Silencing online dissent in the Arab world

Silencing online dissent in the Arab world
3 min read
26 May, 2016
A new study documents how Arab governments are appropriating laws for their own political purposes, and calls on activists to better document cases of free-speech arrests.
Egyptian blogger Alaa Abdel Fattah was arrested under three successive Egyptian regimes [Anadolu]
While concerns about terrorism today are certainly valid, governments around the Middle East and North Africa [MENA] region have been found to use these anxieties, among other things, to curb free speech and target political opponents.

A new study conducted by Wafa Ben Hassine and published by the Electronic Frontier Foundation has documented how cyber-crime laws, anti-terror legislation and even legal codes on narcotics have been used by regimes to net dissenters, while doing little to tackle terrorism and its long-term causes.

In The Crime of Speech: How Arab Governments Use the Law to Silence Expression Online, Ben Hassine looks into the enforcement of counterterrorism and cybercrime laws in Egypt, Tunisia, Saudi Arabia and Jordan, and identifies numerous cases of bloggers, journalists and social media users being arrested on a number of different pretences for sharing views that contradicted state authorities.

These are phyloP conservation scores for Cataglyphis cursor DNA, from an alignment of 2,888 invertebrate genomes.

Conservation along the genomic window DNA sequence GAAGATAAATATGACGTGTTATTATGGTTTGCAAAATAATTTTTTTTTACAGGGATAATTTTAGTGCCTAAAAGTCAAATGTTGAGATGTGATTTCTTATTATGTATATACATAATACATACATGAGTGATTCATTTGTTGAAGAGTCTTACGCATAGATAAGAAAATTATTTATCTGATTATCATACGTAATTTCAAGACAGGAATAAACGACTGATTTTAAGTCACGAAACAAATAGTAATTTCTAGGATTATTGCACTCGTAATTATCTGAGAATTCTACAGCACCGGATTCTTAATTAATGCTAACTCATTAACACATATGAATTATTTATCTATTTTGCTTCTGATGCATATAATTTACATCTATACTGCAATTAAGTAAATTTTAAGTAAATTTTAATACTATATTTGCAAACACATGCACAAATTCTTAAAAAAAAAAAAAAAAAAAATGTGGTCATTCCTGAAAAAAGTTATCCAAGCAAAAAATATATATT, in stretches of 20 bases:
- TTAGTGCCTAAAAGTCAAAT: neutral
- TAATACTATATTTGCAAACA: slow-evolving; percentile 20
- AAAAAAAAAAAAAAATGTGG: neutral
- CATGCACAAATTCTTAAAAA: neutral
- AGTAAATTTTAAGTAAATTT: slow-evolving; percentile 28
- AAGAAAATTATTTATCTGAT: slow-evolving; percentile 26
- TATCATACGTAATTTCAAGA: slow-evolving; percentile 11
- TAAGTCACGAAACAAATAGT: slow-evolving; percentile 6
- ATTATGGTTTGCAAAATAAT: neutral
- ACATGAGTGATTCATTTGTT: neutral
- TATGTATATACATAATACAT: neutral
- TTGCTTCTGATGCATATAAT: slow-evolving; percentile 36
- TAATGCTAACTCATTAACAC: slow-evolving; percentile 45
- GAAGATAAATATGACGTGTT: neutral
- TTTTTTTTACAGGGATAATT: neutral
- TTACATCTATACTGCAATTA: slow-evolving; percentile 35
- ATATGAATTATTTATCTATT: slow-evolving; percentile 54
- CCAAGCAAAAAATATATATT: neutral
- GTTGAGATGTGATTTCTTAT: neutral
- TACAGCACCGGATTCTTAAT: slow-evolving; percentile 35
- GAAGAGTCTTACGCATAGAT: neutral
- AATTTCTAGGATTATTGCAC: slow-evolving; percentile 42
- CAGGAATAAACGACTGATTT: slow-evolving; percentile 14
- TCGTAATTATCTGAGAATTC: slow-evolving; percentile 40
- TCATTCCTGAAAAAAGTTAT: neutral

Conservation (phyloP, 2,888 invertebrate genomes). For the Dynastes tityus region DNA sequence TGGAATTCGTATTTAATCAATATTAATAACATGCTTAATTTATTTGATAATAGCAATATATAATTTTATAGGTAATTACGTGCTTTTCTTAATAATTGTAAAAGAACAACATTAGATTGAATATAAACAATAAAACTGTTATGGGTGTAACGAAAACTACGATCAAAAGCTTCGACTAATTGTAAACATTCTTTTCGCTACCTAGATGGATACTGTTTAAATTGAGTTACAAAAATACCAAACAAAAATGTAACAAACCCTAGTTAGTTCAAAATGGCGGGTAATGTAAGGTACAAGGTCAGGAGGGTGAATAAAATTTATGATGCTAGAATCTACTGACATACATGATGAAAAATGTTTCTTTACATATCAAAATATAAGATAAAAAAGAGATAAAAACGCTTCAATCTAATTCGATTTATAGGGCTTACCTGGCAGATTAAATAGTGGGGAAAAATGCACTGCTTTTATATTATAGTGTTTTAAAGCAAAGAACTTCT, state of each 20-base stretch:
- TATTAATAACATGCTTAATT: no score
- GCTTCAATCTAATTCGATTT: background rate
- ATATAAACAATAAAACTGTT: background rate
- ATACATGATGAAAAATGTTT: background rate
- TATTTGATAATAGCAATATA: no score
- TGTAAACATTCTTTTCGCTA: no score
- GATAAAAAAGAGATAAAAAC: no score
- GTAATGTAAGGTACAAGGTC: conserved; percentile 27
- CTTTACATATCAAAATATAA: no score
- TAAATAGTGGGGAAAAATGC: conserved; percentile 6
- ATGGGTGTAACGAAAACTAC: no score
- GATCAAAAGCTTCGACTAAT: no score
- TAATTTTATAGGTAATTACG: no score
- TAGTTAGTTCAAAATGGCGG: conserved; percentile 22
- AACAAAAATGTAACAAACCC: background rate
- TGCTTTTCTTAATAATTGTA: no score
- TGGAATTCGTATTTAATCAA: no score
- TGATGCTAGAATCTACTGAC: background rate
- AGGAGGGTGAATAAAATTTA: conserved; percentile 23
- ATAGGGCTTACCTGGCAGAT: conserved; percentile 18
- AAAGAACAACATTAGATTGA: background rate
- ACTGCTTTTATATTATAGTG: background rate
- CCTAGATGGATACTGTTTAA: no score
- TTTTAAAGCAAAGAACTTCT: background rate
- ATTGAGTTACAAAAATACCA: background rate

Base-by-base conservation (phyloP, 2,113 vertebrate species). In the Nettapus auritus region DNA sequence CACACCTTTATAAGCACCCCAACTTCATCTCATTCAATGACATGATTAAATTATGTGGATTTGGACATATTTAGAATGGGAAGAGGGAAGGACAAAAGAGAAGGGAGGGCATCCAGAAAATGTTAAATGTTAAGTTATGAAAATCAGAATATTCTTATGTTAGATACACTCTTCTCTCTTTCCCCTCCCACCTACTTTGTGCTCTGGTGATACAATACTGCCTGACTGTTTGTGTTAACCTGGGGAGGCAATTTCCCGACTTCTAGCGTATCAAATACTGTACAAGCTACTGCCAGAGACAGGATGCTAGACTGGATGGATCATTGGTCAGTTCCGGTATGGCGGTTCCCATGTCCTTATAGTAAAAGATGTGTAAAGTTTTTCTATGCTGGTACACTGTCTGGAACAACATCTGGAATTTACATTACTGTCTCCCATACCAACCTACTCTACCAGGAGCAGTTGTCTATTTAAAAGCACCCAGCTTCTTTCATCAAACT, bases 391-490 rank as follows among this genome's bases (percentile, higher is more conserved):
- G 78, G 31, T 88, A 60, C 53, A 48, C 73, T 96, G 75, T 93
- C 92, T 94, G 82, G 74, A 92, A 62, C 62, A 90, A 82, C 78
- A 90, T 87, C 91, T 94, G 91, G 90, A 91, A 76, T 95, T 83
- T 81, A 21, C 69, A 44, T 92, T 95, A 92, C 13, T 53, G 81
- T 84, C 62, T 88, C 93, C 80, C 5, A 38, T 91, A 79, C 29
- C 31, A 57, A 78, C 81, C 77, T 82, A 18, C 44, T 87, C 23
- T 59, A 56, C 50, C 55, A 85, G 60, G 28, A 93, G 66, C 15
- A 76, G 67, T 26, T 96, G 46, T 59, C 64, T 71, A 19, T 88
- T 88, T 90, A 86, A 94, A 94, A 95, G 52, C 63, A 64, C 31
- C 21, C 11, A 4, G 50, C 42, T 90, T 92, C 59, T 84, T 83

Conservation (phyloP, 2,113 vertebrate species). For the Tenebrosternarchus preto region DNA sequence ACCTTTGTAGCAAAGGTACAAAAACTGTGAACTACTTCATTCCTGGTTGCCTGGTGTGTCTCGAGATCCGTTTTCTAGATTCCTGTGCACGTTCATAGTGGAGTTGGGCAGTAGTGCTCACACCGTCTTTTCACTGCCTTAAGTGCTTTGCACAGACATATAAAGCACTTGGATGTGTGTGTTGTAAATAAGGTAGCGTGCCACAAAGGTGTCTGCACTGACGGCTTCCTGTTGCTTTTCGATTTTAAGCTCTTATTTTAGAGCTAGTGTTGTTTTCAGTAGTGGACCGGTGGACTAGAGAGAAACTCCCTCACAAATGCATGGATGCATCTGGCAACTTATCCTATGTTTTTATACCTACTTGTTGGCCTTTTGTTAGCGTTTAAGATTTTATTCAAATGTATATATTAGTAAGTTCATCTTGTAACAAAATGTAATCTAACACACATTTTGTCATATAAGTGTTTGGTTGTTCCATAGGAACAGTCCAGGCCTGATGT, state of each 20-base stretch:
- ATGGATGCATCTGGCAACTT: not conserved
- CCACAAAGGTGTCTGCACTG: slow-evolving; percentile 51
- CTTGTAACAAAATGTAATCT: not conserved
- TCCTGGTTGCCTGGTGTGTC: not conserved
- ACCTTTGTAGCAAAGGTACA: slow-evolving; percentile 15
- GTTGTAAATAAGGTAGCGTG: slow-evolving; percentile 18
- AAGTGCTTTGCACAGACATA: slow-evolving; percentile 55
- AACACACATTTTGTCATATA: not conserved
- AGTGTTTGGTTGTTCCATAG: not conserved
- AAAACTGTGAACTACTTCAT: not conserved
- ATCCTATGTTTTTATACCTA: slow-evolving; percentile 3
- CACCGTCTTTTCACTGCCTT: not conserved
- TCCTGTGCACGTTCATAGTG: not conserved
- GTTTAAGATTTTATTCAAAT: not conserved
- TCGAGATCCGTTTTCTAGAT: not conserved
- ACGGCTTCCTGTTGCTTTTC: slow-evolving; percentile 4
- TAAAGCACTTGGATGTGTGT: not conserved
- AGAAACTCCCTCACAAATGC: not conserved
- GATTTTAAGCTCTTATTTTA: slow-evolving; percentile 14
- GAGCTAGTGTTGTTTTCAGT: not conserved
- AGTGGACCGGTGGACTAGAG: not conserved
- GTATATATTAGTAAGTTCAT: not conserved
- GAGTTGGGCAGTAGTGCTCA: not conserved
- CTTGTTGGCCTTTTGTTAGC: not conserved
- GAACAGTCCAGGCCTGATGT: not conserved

Among the cases cited are those of Alaa Abdel Fattah – the Egyptian blogger who is currently serving a five-year jail sentence, and that of Waleed Abu al-Khair – a Saudi human rights lawyer who campaigned for reforms in his country. He also represented his fellow countryman and jailed blogger Raif Badawi. Abu al-Khair was charged under the kingdom's cybercrime law and was later handed a 15-year sentence alongside a 200,000 SR (around $53,000 USD) fine.

Campaigners in Germany protest against the detention
of Raif Badawi and Waleed Abu al-Khair [AFP] 
Surprisingly, Ben Hassine could not find a single example of authorities using cybercrime laws to apprehend criminals for hacking into critical infrastructure or online fraud. 

Different approaches, same outcome

While highlighting a common and growing trend of stifling free speech in the four countries investigated, Ben Hassine concludes that for the purposes understanding this phenomena "there is no 'MENA'".

This is because Arab states have experienced different socio-political realities to arrive at where they are today, and rely on a variety of different legal codes and practices to curb free speech.

For instance, Saudi Arabia and Jordan were found to consistently use their anti-terror laws to tackle dissidents, while Tunisia's incursions against free expression depend heavily on its anti-defamation law. In Egypt, authorities have used anti-protest laws to carry out mass arrests of dissenters.

The need for better documentation

With the number of politically motivated arrests of activists increasing in many parts of the region, Ben Hassine has called for better mechanisms for logging instances of free speech-related arrests – especially those done under the guise of counterterrorism.

In her study, Ben Hassine was only able to base her findings on cases that are well documented, however there perhaps remain many that may have slipped under the radar. 

Thus, collating information of politically-motivated arrests of activists can prove time-consuming and tedious, as the researcher mentions in her report.

She suggests that non-profit organisations can play a key role in this process by logging cases in databases that can be disseminated and shared for public use.